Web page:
A New Transportation Plan For Maryland

Maryland Governor O’Malley has recently proposed an increase in the state’s taxation of motor fuels,  similar in magnitude to his proposal of the previous year. Whereas his former plan relied upon a substantial increase in the state fuel tax, this plan is imitative in concept of the recently enacted Virginia plan that reduces the fuel tax and substitutes a wholesale tax.

Under the O’Malley plan the fuel tax would be reduced by 5 cents, and the gap filled with a sales tax on the wholesale price of gasoline that starts out at 2 percent the first year (6.2 cents per gallon at current wholesale prices), rises to 4 percent the next year, and could rise to 6 percent in 2015 if the U.S. Congress fails to enact legislation that would require all Internet sales to be taxed at each state’s prevailing sales tax rate.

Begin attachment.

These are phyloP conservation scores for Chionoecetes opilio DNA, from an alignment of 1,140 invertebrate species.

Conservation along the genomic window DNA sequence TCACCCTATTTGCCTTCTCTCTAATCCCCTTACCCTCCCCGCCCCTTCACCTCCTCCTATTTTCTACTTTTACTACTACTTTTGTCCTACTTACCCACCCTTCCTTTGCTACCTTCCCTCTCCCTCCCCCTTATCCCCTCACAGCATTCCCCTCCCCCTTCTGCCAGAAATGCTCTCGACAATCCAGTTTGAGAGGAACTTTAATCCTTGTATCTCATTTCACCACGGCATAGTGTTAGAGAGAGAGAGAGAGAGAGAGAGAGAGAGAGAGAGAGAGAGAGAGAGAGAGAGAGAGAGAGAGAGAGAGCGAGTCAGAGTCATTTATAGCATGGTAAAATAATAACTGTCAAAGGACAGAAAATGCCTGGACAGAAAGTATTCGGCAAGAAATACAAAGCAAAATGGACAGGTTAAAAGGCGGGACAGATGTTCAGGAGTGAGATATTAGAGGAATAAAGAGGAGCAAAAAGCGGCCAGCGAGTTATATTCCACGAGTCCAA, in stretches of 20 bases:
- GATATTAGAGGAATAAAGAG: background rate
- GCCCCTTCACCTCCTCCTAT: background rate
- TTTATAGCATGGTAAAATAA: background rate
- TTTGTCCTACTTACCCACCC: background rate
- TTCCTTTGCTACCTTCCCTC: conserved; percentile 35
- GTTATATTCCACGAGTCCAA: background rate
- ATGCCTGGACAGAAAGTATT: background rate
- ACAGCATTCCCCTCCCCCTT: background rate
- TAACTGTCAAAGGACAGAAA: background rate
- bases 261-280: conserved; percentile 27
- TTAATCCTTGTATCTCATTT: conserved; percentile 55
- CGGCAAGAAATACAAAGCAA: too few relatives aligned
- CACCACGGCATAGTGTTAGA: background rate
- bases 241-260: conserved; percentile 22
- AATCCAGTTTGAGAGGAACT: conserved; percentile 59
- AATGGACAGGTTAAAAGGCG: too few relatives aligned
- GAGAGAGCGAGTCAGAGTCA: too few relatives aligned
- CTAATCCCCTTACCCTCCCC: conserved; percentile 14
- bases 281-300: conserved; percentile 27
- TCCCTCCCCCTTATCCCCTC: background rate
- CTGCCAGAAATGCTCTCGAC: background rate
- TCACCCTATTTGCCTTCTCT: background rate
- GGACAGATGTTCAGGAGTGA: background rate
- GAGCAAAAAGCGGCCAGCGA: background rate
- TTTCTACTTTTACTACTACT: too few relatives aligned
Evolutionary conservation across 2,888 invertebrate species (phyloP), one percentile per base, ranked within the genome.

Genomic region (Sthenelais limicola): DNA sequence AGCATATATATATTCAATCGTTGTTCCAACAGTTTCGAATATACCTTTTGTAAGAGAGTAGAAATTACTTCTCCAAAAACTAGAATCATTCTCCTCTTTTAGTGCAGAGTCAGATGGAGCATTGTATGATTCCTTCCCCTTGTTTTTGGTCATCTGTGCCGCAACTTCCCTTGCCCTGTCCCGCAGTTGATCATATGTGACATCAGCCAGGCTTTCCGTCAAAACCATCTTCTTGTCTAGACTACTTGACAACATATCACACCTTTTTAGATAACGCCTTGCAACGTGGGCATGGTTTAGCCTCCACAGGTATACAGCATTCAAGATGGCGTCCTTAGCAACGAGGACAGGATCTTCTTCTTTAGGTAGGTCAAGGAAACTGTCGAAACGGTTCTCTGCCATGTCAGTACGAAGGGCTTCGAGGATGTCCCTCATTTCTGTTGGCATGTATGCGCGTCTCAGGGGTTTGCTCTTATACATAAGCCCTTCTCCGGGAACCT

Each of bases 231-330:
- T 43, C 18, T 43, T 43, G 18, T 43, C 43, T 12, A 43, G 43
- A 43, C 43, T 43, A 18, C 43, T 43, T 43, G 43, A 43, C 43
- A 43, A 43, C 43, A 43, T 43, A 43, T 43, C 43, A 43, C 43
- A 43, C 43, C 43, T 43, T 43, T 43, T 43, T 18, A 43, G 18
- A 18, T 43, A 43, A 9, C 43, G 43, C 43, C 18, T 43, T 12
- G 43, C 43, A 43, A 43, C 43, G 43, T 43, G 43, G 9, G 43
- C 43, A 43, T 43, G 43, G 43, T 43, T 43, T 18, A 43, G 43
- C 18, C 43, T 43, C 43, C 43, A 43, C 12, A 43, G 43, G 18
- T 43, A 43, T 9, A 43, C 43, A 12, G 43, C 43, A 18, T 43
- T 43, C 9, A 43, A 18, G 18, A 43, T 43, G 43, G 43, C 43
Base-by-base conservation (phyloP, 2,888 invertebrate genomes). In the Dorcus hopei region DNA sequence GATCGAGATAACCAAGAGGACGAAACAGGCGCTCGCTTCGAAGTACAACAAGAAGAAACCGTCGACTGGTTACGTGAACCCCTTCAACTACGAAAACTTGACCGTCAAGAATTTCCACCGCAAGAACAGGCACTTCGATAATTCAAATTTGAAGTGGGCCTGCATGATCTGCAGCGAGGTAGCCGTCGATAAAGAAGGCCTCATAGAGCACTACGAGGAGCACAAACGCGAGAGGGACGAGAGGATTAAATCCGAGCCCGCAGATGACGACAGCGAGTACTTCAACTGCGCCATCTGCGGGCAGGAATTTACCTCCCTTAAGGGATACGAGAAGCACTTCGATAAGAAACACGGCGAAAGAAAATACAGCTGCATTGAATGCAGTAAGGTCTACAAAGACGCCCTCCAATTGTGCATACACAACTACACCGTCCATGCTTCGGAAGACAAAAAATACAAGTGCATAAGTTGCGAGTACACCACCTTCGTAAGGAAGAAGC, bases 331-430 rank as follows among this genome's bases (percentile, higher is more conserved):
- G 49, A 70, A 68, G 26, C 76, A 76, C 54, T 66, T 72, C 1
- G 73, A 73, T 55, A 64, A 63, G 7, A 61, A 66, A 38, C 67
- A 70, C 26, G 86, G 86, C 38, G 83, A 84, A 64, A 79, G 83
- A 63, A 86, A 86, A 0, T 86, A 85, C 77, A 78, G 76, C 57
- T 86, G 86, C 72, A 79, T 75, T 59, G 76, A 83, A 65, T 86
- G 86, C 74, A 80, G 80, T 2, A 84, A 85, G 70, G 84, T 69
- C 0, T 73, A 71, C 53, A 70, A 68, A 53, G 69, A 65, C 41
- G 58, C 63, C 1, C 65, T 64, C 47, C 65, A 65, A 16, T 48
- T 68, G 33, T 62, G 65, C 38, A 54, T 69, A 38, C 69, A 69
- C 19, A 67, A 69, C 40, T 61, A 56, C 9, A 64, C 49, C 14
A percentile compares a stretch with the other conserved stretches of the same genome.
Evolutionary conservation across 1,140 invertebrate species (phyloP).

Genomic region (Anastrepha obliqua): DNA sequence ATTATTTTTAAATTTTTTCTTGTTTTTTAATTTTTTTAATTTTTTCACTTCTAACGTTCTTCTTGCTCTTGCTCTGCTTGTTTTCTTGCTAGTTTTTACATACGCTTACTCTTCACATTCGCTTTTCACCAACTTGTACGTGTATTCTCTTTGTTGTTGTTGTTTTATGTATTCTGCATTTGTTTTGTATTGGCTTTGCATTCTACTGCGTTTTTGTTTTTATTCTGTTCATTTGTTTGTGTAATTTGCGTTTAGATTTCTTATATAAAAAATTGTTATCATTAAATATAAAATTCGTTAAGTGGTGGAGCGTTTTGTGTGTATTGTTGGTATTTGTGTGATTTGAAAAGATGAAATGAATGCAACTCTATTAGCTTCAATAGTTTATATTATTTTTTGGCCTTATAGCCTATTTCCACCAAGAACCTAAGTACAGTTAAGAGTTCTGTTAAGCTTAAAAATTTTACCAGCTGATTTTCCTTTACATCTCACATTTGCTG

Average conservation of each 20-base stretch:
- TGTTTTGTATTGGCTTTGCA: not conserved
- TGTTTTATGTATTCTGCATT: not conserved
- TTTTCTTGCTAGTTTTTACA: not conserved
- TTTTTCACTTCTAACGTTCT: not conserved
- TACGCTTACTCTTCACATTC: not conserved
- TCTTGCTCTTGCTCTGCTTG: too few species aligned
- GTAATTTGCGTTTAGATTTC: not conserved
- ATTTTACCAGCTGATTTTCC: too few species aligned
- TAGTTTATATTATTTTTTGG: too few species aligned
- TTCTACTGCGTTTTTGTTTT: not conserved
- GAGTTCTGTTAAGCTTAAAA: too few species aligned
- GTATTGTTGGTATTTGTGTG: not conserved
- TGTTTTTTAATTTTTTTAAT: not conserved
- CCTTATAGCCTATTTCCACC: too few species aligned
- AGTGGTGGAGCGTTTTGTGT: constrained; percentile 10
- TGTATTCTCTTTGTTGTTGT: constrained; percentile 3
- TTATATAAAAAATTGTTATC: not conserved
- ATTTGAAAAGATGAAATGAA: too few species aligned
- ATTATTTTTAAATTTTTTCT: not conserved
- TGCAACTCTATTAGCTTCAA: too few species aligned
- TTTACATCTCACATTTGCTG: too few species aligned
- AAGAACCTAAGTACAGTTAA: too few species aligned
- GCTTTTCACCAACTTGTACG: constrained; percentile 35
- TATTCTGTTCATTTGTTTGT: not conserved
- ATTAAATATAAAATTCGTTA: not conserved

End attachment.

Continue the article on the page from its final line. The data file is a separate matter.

This proposal has sparked an intense debate in the state over its fairness and efficacy. Some contend that the tax increase would be used largely to fund the proposed Purple and Red light rail lines, address the state’s “crumbling” infrastructure, and provide other improvements. Often lost in this debate is a clear direction for a transportation program. Specifically, a state’s transportation program should focus primarily on enhancing cost-effective mobility and mitigating worsening congestion.